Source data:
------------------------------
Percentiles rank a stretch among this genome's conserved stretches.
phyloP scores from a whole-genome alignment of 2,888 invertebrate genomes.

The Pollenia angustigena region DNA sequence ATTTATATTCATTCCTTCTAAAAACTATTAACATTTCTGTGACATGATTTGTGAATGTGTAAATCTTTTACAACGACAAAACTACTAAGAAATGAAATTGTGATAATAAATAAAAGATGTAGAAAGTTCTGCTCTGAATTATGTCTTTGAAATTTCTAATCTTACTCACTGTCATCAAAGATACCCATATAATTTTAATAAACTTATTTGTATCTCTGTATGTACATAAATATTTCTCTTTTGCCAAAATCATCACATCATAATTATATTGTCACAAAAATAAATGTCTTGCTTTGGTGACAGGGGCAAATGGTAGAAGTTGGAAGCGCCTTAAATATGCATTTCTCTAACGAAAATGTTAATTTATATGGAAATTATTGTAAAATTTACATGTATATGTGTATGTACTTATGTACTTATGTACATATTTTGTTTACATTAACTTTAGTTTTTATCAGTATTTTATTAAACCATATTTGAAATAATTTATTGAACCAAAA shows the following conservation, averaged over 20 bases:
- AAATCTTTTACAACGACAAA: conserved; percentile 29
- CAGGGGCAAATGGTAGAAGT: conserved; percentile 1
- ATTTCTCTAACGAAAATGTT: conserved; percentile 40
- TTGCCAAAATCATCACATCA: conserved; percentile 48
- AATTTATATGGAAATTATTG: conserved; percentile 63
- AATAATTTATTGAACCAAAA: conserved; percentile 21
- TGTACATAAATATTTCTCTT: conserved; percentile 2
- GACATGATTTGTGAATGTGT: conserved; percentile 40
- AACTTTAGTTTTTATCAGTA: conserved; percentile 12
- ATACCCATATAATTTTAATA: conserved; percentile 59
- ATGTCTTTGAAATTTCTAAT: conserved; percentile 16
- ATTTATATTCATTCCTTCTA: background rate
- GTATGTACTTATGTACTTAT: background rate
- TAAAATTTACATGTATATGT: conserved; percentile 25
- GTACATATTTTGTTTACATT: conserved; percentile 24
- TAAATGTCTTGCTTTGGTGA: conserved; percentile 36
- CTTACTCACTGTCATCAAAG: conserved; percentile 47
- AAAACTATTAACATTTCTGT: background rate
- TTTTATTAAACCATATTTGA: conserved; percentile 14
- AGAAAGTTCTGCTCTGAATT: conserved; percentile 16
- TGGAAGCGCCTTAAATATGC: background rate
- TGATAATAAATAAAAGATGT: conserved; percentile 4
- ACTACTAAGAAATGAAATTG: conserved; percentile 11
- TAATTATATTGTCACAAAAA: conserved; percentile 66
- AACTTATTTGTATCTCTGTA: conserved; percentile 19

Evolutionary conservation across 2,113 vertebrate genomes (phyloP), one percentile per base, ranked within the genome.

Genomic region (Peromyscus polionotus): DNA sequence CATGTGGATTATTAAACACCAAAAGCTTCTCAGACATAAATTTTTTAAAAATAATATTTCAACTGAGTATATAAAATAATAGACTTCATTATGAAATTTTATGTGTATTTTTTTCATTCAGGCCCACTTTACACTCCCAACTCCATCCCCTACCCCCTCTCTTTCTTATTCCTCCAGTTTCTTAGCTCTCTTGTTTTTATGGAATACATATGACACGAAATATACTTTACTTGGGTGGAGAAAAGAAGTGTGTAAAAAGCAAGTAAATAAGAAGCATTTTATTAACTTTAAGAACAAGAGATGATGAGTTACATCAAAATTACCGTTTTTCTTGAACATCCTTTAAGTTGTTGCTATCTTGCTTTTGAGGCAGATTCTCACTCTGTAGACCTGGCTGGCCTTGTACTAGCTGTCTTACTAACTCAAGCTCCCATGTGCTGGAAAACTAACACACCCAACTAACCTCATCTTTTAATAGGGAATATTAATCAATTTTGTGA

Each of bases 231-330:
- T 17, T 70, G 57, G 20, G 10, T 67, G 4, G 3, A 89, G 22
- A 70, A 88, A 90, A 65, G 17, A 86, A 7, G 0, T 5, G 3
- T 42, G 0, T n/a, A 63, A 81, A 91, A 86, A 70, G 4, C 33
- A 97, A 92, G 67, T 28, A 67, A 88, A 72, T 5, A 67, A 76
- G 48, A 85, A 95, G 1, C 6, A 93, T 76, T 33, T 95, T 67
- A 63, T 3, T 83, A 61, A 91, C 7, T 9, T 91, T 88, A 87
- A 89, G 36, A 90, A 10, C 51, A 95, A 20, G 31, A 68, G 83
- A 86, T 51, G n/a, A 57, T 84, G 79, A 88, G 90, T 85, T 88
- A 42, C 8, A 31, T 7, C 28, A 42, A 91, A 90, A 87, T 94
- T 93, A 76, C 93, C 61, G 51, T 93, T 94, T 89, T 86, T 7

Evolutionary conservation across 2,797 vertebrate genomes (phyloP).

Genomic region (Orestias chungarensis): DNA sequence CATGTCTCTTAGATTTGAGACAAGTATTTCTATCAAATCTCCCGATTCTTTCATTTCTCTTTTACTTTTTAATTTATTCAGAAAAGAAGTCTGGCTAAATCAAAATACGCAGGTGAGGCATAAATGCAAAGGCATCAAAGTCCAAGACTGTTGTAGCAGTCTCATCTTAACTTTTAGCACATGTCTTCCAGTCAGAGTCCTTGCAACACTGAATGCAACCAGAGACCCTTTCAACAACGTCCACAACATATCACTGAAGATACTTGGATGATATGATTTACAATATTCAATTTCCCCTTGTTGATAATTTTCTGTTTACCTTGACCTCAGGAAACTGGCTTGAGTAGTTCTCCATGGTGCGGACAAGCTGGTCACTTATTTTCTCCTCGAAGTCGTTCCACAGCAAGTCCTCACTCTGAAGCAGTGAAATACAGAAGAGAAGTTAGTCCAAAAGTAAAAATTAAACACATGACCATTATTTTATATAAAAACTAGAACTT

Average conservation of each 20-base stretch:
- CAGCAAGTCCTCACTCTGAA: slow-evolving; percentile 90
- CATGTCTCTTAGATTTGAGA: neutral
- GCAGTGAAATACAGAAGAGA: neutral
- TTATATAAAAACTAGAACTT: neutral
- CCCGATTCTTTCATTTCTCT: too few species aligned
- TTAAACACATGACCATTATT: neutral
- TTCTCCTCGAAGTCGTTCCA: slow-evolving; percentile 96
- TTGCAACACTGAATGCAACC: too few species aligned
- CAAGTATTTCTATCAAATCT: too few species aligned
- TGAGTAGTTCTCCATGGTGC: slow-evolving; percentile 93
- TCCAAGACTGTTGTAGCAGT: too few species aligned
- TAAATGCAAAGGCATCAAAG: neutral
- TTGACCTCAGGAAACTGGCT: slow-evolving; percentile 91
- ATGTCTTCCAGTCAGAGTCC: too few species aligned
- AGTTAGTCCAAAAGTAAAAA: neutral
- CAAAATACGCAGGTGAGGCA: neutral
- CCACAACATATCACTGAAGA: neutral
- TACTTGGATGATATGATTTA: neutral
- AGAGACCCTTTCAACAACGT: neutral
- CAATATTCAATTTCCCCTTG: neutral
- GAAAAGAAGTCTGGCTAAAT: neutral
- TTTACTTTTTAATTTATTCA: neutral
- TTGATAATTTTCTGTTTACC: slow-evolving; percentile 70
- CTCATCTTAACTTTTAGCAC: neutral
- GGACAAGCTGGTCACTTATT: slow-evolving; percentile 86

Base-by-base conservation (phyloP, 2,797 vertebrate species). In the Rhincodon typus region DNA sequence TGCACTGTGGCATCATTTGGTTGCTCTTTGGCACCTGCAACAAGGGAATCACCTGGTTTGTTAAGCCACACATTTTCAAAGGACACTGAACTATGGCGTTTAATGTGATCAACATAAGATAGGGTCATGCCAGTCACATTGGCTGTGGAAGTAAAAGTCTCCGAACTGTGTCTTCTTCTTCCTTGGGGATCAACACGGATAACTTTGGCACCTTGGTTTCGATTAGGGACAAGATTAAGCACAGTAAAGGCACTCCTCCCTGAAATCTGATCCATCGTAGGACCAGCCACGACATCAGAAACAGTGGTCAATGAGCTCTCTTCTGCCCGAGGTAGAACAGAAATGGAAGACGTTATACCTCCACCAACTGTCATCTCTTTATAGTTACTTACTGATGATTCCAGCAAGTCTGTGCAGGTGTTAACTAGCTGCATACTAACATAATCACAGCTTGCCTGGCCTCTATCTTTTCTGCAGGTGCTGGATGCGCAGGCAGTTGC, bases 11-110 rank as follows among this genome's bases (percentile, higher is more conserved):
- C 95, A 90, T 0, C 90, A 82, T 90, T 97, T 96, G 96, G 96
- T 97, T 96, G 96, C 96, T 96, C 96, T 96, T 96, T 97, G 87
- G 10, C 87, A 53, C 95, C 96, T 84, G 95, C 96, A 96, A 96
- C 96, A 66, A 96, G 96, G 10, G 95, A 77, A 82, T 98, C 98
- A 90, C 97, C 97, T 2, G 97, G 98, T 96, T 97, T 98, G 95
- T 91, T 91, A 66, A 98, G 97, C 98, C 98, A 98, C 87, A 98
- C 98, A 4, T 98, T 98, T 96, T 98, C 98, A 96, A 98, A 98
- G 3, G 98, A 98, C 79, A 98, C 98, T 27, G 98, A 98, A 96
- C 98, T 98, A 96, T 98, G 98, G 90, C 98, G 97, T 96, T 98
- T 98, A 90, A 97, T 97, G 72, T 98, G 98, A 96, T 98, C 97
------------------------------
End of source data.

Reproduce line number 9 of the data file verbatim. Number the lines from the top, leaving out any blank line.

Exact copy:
- AATAATTTATTGAACCAAAA: conserved; percentile 21